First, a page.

The six-member monetary policy committee (MPC) decided to cut interest rates by 25 basis points (bps) to 5.1%, with five members voting in favour of the quantum and R.H. Dholakia for a 40 bps cut (100 bps = 1 percentage point). “The MPC also decided to continue with an accommodative stance as long as it is necessary to revive growth, while ensuring that inflation remains within the target,” the RBI said.

The central bank also revised its growth forecast for the current financial sharply, from 6.9% projected in the August policy, to 6.1%. Growth forecast for the first quarter of the next financial year was also trimmed to 7.2% from 7.4%.

Inflation forecast for the second half of FY20 has been retained at 3.5-3.7%.

“Noting that the output gap has widened since its last meeting, the MPC was of the view that the continuing slowdown warrants intensified efforts to restore the growth momentum... As long as the growth momentum remains as it is and till the growth is revived, the RBI will continue to remain in an accommodative mode,” RBI Governor Shaktikanta Das said in the post-policy interaction with the media.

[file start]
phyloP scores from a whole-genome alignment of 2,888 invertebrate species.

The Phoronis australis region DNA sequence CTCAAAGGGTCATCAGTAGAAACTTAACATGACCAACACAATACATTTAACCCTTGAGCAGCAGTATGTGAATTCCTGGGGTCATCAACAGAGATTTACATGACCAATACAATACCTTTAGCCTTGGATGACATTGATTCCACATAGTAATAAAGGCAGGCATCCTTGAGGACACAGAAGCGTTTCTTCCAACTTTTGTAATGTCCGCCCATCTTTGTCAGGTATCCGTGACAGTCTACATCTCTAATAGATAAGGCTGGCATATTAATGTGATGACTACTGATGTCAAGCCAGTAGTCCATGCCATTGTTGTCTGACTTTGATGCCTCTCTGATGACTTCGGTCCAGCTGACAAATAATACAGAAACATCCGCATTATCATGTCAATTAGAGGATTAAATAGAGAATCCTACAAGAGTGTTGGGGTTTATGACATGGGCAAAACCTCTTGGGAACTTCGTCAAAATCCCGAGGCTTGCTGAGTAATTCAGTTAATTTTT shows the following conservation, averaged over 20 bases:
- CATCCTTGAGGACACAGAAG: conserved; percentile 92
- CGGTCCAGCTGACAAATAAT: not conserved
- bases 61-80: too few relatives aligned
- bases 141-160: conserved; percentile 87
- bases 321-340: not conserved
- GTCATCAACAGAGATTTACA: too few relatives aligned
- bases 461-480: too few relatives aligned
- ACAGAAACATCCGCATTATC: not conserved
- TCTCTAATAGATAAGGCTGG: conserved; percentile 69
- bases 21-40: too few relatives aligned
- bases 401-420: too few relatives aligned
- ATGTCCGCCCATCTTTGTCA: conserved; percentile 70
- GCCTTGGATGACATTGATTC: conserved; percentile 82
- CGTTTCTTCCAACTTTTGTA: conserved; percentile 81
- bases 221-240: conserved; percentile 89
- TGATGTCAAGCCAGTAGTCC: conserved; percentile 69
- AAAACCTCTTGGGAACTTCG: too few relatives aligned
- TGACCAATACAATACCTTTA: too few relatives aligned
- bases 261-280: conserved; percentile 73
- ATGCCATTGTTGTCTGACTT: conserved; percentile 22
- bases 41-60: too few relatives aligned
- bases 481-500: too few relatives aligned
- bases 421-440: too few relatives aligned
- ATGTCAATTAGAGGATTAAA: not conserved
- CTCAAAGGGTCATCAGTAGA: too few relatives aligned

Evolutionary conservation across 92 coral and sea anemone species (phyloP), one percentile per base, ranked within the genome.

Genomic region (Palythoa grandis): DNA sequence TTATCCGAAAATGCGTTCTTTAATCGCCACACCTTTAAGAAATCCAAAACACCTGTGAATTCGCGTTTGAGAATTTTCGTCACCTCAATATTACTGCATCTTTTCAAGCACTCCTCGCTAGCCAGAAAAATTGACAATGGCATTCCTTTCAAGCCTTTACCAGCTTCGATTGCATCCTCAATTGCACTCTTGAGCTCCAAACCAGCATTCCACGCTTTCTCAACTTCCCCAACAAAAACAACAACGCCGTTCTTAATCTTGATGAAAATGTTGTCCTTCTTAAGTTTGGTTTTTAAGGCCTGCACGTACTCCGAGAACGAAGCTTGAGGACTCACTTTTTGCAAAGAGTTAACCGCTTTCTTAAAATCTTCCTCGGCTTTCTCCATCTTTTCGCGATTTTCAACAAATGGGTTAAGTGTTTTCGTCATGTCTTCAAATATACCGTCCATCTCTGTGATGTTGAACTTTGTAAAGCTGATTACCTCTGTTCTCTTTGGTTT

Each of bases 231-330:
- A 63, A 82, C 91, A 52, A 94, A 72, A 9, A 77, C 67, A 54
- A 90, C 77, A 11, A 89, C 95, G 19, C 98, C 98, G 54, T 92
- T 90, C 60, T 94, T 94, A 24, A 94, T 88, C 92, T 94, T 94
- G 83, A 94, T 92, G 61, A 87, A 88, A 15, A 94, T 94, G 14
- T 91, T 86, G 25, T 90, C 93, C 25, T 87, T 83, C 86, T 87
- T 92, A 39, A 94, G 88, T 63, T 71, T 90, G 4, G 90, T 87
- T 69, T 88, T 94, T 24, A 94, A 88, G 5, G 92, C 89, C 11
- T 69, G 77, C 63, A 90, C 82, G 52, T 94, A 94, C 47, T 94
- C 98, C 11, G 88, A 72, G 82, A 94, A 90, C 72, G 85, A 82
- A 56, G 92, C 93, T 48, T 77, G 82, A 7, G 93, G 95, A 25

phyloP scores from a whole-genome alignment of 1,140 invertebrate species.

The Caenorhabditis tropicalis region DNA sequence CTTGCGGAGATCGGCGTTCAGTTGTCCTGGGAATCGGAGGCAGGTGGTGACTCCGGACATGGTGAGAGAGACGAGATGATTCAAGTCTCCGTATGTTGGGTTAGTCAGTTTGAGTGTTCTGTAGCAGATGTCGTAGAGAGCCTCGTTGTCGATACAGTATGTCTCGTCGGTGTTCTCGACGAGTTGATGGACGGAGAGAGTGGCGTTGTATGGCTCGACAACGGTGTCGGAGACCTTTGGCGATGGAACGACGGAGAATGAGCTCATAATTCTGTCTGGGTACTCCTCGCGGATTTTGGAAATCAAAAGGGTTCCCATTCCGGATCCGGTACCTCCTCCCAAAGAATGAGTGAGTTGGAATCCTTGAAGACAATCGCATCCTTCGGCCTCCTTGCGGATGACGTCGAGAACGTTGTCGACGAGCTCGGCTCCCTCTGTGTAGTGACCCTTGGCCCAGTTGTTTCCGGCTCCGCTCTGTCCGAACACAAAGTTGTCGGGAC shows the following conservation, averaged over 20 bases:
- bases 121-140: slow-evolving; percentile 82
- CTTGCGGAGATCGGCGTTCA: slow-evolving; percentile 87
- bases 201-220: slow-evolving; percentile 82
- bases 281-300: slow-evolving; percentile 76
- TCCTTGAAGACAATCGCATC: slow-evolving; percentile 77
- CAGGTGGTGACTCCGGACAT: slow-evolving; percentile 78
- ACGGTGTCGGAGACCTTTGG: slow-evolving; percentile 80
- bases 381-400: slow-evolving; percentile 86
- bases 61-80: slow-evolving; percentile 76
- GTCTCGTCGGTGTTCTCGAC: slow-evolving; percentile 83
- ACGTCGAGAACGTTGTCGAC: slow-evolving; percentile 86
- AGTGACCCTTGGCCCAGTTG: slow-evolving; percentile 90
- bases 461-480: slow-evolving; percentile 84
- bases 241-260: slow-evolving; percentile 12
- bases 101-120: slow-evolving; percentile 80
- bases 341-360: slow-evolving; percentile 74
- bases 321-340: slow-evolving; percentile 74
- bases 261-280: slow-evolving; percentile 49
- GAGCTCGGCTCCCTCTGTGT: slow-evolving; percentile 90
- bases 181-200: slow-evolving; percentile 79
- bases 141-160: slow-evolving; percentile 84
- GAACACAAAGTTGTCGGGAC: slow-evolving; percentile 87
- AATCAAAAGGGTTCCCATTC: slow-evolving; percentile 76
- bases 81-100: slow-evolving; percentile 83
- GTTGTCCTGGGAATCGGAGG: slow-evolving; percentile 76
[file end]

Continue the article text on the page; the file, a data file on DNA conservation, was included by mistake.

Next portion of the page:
The rate cut comes after GDP growth for the first quarter of the current financial year plunged to a 25-quarter low of 5%. Between February and now, the central bank has reduced the policy rate by 135 bps.

Central Pollution Control Board to offer technical support

Hazardous waste will be sent to Bengaluru for recycling. file photoKuni Takahashi

The Municipal Corporation (BMC) and the Central Pollution Control Board (CPCB) have joined hands to set up the country’s first e-waste clinic here, that would enable segregation, processing and disposal of waste from both household and commercial units.

After inspecting the garbage and plastic recovery centres in Bhanpur here, CPCB officials discussed the clinic with BMC officials. A three-month pilot project, the clinic, if successful, would be replicated elsewhere in the country.